Updated: July 27, 2018 9:22:19 am
To popularise authentic tribal products across the country and increase its market share, the Tribal Affairs Ministry now plans to bottle mahua, the traditional tribal drink, and sell it in the open market across the country.
Pravir Krishna, Managing Director, Tribal Cooperative Marketing Development Federation of India (TRIFED), said it will be sold as a mildly-alcoholic drink. “We plan to add various flavours to mahua such as ginger, pomegranate and ajwain (carom seeds), and sell it in the market like a mildly-alcoholic beverage, on the lines of the (Bacardi) Breezer.”
For this, TRIFED has signed a memorandum of understanding (MoU) with IIT-Delhi, said Krishna. He said it would be “sourced mostly from Bastar, and will be sold all over the country under the brand name Mahua”.
The marketing plan will be done under the Tribal Affairs Ministry’s value-addition scheme launched by Prime Minister Narendra Modi in Chhattisgarh’s Bijapur earlier this year. Called the Van Dhan Vikas Karyakram, Rs 500-600 crore has been earmarked under the nation-wide programme for training tribal clusters to add value to their produce and sell it in a packaged format, aiming to increase their income manifold.
Besides mahua, other tribal staples such as tamarind and amla will be de-seeded and brought to the market in the form of candies and jams.
A Ministry official said: “The first model Van Dhan Vikas Kendra under the project has been set up in Bijapur, at a cost of Rs 43 lakh, with a capacity to train 300 people, and provide equipment for primary-level processing. It will focus on tamarind brick making, mahua flower storage facility and chironjee cleaning and packaging.”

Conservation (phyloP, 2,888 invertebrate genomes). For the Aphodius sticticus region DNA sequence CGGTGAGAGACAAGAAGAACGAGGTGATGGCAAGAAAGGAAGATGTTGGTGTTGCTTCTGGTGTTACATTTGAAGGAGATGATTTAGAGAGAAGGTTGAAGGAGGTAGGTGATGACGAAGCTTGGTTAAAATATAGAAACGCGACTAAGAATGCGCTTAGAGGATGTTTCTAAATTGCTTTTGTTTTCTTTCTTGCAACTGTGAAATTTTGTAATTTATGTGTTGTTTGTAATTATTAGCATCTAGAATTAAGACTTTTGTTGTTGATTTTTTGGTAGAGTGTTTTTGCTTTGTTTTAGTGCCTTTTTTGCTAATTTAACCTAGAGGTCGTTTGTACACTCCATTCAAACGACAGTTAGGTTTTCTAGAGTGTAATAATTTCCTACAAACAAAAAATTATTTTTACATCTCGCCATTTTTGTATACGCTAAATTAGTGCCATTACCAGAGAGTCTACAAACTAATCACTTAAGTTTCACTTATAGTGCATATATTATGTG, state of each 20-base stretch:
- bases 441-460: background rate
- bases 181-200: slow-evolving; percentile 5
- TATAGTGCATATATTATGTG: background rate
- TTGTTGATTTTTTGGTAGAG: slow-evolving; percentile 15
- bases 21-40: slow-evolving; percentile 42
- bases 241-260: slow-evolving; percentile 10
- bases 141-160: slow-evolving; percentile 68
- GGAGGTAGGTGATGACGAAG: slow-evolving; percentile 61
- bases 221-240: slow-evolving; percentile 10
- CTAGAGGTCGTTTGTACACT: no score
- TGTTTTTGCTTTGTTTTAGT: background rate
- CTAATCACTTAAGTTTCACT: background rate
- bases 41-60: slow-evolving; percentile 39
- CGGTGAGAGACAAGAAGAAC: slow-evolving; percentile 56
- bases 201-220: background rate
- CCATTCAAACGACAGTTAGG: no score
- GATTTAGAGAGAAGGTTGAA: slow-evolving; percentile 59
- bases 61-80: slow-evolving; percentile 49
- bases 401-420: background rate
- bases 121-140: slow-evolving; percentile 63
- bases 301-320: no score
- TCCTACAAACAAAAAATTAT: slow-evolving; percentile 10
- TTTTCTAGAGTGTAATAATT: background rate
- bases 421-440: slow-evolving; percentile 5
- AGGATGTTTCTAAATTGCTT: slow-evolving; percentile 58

According to Krishna, the products marketed under the scheme will include only those that need primary-level processing including handicrafts, textiles, food items, jams and pulps, and jewellery. “What Amul did for milk, we want to do for non-timber forest produce through this scheme. Milk sold as milk wouldn’t have got the people of Anand anything. But if you turn it into yoghurt, ice-cream, desserts, the income increases manifold. That’s the model we will replicate,” he said.
Earlier, TRIFED, which was entrusted with setting up of Van Dhan Vikas Kendras to implement the scheme, tied up with IIT-Delhi to use mahua flower syrup to create chutney, jam, squash and non-alcoholic beverages.
The resultant Tamarind-Mahua Candy and pickle thus produced has been identified for bulk supply to Air India. This is the first time, however, that the ministry is getting into bottling and sale of alcoholic beverages. “Presently, we are in the process of getting clearances and licences for the same, and the product should be out within this year itself,” Krishna said.
A Ministry official said: “Over the next one month, our officers will be travelling to all the 27 states with tribal population, identify products that can be developed under the project and sign MoUs. As many as 30 new tribal products will be innovated within this year.”
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